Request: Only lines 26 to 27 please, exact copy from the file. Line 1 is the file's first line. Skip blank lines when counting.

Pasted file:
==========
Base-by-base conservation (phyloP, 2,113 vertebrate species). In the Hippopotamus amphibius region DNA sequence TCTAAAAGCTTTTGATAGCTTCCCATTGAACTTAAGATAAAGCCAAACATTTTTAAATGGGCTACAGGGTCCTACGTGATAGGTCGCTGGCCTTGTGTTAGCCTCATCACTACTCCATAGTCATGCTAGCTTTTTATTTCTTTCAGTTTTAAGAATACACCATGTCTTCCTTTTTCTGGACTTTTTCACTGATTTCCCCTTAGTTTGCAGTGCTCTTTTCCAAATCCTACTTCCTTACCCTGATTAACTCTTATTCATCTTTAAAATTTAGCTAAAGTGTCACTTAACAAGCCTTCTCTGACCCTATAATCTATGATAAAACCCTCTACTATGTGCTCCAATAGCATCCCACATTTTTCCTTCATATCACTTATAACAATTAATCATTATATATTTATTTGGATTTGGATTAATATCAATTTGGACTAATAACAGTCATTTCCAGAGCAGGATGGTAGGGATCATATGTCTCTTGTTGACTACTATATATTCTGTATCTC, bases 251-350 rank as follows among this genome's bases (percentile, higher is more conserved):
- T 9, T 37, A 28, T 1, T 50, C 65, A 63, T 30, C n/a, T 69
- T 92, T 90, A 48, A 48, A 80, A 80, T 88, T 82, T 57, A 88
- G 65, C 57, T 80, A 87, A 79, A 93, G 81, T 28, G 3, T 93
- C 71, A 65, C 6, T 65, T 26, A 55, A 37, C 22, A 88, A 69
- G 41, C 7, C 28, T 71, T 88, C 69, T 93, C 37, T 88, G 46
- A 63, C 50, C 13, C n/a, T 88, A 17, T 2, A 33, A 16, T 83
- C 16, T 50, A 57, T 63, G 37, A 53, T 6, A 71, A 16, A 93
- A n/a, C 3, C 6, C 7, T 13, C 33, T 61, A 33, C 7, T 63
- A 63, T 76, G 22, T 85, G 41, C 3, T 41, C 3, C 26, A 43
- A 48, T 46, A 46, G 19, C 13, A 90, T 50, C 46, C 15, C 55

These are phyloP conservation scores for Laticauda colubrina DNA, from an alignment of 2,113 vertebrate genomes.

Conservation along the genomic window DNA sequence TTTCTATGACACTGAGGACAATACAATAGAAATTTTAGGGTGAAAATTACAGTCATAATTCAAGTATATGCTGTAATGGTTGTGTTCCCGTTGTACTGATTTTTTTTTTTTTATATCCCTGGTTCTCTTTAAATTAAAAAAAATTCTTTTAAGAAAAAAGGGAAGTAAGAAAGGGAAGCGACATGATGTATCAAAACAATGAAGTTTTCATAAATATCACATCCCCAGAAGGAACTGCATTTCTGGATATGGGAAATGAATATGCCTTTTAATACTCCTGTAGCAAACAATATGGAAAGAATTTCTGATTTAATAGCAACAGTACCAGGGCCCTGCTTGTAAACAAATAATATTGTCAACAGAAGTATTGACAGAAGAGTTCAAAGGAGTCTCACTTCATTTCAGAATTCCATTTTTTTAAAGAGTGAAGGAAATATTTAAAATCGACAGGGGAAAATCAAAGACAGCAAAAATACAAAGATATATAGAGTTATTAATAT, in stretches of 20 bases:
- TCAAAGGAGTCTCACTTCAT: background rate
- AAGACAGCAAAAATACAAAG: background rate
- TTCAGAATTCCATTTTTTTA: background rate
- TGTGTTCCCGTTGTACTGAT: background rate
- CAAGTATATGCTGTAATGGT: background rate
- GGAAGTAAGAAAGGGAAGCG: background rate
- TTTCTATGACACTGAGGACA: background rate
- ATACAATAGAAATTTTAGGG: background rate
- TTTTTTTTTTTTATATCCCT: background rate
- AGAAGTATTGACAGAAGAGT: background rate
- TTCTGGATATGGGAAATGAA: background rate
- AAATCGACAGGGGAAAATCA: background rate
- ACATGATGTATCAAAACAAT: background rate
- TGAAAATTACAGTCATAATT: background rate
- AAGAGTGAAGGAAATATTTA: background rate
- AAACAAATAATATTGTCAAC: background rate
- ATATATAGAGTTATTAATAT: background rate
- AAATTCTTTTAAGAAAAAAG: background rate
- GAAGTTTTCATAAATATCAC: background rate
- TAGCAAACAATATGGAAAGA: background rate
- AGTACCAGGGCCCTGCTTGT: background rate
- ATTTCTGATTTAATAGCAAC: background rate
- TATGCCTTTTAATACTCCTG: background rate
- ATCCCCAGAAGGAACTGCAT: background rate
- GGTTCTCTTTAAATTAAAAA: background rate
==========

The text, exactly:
- ACATGATGTATCAAAACAAT: background rate
- TGAAAATTACAGTCATAATT: background rate